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Five months into our pilot of Human Rights: Not a Game, we reflect on the importance of supporting self-advocacy and how our game is building rights knowledge across communities. 

As rights holders, people are often their own best advocates – especially when it comes to speaking to the impacts of systemic injustice (that’s partly why we are so keen on engaging with lived experience at Just Fair). But getting your voice heard when your rights are being violated can be hard if you are not confident about who to turn to, or how to use the language of human rights when you get there.  

At Just Fair, we work to encourage effective self-advocacy; supporting people to identify and articulate their experiences, and to claim their rights. 

Our work with civil society includes developing new legal educational tools on everyday rights issues, and resources that help people to understand and claim their rights. This work doesn’t just support individuals, it also improves accountability for all: strong public understandings of rights and how to claim them makes it harder for public bodies including governments to ignore them or paint violations of these rights – relating to poverty, food insecurity, homelessness – as inevitabilities or personal failings.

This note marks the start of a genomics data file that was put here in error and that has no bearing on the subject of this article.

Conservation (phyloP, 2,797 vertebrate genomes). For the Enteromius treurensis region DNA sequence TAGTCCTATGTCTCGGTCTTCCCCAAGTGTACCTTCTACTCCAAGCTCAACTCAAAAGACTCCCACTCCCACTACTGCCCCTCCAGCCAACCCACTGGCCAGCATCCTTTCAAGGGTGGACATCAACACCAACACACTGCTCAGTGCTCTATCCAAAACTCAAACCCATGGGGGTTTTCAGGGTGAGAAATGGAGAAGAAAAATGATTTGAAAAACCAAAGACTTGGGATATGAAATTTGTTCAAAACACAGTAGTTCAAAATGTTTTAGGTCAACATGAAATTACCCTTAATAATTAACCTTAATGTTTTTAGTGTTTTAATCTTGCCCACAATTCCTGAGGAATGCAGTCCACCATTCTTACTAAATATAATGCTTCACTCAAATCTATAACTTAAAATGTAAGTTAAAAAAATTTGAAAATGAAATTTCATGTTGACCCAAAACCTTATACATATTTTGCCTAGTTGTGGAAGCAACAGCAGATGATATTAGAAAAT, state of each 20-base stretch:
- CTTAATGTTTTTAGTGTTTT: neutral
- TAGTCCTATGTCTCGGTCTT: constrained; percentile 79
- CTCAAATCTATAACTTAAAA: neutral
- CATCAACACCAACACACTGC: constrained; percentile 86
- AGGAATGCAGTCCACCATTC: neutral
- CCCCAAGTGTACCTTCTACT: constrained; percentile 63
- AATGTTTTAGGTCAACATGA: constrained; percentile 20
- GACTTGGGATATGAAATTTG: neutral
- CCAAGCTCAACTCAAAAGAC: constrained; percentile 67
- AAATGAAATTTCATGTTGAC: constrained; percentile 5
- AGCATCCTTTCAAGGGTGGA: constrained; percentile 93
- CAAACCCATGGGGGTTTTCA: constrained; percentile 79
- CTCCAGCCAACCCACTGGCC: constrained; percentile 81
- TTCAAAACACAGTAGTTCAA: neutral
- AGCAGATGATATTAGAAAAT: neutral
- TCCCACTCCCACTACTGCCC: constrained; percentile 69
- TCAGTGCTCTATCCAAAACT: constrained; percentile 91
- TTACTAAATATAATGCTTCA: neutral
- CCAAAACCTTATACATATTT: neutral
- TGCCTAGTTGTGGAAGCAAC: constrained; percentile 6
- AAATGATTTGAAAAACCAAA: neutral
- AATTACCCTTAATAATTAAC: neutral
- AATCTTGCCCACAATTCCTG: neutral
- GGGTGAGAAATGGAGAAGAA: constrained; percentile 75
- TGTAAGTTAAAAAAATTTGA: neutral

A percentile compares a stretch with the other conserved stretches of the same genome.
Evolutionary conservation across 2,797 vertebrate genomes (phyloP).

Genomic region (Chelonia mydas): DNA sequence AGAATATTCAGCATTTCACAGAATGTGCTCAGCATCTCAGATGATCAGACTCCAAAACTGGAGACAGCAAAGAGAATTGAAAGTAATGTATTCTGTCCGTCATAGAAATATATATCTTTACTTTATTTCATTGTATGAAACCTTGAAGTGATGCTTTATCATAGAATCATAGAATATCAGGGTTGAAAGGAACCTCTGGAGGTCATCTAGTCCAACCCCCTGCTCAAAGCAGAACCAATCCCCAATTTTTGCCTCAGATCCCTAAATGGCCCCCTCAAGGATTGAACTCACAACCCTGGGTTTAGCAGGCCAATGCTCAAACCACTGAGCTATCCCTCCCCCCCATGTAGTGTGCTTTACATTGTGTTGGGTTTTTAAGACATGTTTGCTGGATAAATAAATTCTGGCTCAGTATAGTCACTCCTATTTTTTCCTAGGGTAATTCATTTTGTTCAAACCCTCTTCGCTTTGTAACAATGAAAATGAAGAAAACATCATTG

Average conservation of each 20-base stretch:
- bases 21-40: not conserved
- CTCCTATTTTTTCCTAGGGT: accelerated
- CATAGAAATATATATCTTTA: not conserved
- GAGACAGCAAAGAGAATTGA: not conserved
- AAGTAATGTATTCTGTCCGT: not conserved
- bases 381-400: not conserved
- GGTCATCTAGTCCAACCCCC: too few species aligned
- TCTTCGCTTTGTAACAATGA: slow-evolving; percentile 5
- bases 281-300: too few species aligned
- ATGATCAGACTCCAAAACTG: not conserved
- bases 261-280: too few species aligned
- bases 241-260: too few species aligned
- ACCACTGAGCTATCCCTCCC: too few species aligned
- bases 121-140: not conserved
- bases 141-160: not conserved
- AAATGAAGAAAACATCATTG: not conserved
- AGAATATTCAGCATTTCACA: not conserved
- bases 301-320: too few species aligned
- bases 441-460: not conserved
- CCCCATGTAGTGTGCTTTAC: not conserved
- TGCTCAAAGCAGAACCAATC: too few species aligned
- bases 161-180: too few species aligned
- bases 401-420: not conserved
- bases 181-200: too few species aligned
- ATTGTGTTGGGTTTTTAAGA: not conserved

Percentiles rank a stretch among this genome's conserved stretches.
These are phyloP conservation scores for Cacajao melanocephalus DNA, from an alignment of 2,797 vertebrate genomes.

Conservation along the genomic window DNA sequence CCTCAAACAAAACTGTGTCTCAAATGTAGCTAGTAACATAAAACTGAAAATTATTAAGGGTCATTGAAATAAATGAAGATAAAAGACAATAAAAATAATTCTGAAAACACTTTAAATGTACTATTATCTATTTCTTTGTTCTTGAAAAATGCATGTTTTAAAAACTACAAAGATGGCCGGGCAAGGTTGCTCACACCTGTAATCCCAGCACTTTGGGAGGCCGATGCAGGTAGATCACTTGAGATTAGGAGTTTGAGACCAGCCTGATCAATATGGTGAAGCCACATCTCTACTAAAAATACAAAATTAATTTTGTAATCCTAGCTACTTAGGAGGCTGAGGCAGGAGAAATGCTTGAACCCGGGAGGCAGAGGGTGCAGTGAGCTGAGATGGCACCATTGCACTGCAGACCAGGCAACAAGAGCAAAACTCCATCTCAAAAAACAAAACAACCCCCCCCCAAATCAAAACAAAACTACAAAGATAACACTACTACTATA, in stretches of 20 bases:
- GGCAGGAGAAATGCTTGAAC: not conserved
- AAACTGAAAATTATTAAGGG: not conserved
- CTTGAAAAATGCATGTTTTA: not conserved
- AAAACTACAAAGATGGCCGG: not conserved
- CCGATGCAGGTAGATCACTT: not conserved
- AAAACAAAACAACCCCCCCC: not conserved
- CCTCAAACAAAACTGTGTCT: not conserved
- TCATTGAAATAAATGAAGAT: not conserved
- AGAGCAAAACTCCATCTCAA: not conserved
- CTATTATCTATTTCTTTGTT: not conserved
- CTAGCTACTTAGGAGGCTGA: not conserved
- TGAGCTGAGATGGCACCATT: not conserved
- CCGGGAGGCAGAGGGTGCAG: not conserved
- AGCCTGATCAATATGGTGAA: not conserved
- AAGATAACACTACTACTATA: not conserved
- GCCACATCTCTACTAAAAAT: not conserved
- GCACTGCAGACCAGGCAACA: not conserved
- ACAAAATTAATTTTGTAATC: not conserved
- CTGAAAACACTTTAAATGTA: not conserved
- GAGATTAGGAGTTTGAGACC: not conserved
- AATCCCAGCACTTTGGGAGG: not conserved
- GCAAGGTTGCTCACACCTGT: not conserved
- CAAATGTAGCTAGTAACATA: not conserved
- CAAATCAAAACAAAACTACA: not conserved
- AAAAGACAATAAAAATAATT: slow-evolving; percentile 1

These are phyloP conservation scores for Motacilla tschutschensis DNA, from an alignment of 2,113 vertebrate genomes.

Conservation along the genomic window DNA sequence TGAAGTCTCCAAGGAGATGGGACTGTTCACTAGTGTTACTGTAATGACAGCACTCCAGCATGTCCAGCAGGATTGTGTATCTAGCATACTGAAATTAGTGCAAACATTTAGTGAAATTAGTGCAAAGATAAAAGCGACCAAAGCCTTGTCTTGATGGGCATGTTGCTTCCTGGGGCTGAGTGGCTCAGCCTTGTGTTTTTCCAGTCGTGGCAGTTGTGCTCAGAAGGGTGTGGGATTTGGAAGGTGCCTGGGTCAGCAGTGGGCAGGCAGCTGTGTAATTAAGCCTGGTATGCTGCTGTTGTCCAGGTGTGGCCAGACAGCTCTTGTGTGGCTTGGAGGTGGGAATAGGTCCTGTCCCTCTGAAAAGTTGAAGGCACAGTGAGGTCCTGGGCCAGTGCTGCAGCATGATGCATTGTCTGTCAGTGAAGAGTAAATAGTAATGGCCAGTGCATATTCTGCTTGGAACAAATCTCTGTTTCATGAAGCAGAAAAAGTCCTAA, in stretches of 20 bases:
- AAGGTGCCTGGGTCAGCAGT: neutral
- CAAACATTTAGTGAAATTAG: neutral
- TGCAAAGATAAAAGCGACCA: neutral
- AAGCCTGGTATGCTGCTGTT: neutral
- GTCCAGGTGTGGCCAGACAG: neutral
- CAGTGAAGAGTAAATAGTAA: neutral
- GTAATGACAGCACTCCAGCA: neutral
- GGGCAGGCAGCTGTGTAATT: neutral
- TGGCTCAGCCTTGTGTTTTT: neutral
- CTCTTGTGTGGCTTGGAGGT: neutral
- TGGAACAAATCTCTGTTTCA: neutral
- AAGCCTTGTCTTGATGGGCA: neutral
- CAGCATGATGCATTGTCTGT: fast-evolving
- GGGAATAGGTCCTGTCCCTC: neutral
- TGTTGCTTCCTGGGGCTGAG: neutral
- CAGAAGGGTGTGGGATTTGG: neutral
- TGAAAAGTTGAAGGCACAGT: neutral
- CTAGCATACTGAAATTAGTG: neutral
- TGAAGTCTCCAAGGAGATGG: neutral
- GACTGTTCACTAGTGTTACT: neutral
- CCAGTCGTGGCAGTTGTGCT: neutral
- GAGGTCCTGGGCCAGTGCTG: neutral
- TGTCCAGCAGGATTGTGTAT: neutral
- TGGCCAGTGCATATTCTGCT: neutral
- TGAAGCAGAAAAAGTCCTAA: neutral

Human Rights: Not a Game 

Our card game, Human Rights: Not a Game, is a new string in our educational bow, designed to demystify human rights. The game starts players on the journey of knowing and claiming their rights by showing them the ‘everyday’ nature of economic, social and cultural rights. 

Co-designed by Just Fair and a group of Community Researchers, the Game is the product of a two-year project to explore how to make our rights more accessible so that everyone can claim ‘their right to talk about rights’ and realise their power as a collective. 

Since launching the game at ATD’s event marking the International Day for the Eradication of Poverty, Just Fair has been focused on getting copies out to civil society organisations and activists to use in their outreach and campaigning. Copies of the game have been requested from every nation/jurisdiction of the UK, and as far away as Mexico, from anti-poverty campaigns, to universities, to women’s rights movements. 

The game has proven to be an accessible and fun way for activists to spark conversations about rights issues which can otherwise be challenging.  

“A great concept. I can see it being really useful for our outreach and campaign teams.” 

“I can’t wait to run this with our youth group – they’ve been learning about their rights and children’s rights over the last week and getting really excited. I think they’ll really like talking about the issues on the cards – this will be very popular” 

Just Fair staff introduces human rights not a game to a group
Background image by SoHyun Park for OBI x Fine Acts